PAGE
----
UNITED KINGDOM — Parents of a 9-year-old girl in the United Kingdom sent their daughter to rehab for “screen addiction” because, they said, she had become obsessed with the video game Fortnite.
The parents said their daughter was staying up all night to play the game, falling asleep in class and wetting herself because she didn’t want to stop for bathroom breaks.
The girl’s parents told British newspaper The Sunday People they bought their daughter an Xbox in January, which she used to play Fortnite, a wildly popular post-apocalyptic game that more than 125 million people are playing worldwide.
By mid-March they were noticing signs of compulsive behavior. Even though her parents limited her gaming time to one to two hours per night, she waited until they went to bed to resume playing. Meanwhile, she lost interest in her ballet classes, her grades began to slip, she was irritable and her parents noticed she was racking up charges on their credit card to pay for in-game purchases.
The family’s experience underscores a mental health concern that’s becoming more recognized. This week, the World Health Organization, acknowledging that people can get hooked on video games, added “gaming disorder” to its latest draft of the International Classification of Diseases, a well-referenced compendium of medical conditions.
Research studies are beginning to draw comparisons between this behavior and substance abuse. Recent research from San Francisco State University argues that overuse of digital devices increases loneliness, anxiety and depression, and is akin to substance abuse.
Another study from San Diego State University earlier this year found that teenagers who spent a lot of time on digital devices, whether playing computer games or scrolling through social media, were less happy than their peers who were involved in non-screen activities like sports, reading magazines and having face-to-face interaction. The happiest teens, the researchers found, used digital media for less than an hour per day.
The mother of the girl who was addicted to Fortnite told The Sunday People that her daughter had become “withdrawn, agitated and disturbed from playing up to 10 hours a day, sometimes playing until dawn.”
“We had no idea, when we let her play the game, of the addictive nature or the impact it could have on her mental health,” she told the newspaper.
Here’s what parents should know about the warning signs of a gaming disorder.
How common are gaming disorders?
Screen time is increasing among children and teens, and there are several studies that show how much time kids are increasingly spending on digital devices. For example, children 8 and younger spend 48 minutes a day staring at a mobile screen, which is up from 5 minutes a day in 2011, according to research from Common Sense Media, a nonprofit focused on helping families and educators navigate the world of technology and media.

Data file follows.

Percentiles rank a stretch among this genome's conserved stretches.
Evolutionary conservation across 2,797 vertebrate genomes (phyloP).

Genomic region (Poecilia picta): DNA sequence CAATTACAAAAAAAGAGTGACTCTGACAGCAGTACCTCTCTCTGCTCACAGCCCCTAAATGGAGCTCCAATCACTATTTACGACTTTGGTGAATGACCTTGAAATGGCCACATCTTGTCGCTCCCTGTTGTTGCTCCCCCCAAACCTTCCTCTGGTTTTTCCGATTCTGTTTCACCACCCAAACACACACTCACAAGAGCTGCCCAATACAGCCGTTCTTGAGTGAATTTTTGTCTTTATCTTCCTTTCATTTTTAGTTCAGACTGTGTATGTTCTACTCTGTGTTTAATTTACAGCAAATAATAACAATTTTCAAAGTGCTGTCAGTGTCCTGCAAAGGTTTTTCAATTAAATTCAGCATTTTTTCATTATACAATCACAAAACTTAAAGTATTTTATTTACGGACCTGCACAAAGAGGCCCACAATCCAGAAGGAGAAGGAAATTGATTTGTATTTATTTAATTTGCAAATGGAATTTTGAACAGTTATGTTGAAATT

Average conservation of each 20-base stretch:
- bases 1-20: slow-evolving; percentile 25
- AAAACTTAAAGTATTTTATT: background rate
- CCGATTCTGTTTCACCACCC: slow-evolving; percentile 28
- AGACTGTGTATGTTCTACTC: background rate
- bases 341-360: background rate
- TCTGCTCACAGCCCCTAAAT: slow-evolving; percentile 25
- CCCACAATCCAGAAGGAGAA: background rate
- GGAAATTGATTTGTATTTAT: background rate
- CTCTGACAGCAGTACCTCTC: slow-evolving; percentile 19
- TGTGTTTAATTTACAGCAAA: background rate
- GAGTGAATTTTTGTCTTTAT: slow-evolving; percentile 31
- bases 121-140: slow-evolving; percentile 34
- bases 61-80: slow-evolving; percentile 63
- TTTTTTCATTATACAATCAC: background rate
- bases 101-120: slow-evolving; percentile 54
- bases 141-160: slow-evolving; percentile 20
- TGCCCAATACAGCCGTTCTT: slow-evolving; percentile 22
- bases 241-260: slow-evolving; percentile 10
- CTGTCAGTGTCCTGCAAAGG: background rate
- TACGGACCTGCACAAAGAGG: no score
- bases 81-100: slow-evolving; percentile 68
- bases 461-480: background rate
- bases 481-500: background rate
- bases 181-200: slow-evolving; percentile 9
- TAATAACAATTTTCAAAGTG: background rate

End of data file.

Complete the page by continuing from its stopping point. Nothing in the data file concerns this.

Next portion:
Warning signs of too much screen use
A study from the University of Michigan in Dec. 2017 challenges the way parents should think about screen time. Instead of prescribing a set amount of time, research suggests parents should look for warning signs of compulsive behavior.
“Our study has demonstrated that there is more to it than number of hours,” said lead author Sarah Domoff, who did the research while a postdoctoral research fellow at University of Michigan Center for Human Growth and Development. “What matters most is whether screen use causes problems in other areas of life or has become an all-consuming activity.”
To help, researchers developed a tool that can be used to measure what they refer to as “screen-media addiction” among children ages 4 to 11. (Previous research has been heavily focused on teens.)
Here are the warning signs of screen-media addiction in children, according to the University of Michigan study.
- Unsuccessful Control: It is hard for the child to stop using screen media.
- Loss of Interest: Screen media is the only thing that seems to motivate the child.
- Preoccupation: Screen media is all the child seems to think about.
- Psychosocial Consequences: The child’s screen-media use interferes with family activities.
- Serious Problems Due to Use: The child’s screen-media use causes problems for the family.
- Withdrawal: The child becomes frustrated when he or she cannot use screen media.
- Tolerance: The amount of time the child wants to use screen media keeps increasing.
- Deception: The child sneaks using screen media.
- Escape/Relieve Mood: When a child has had a bad day, screen media seems to be the only thing that helps him or her feel better.
If you notice these warning signs, talk to a pediatrician.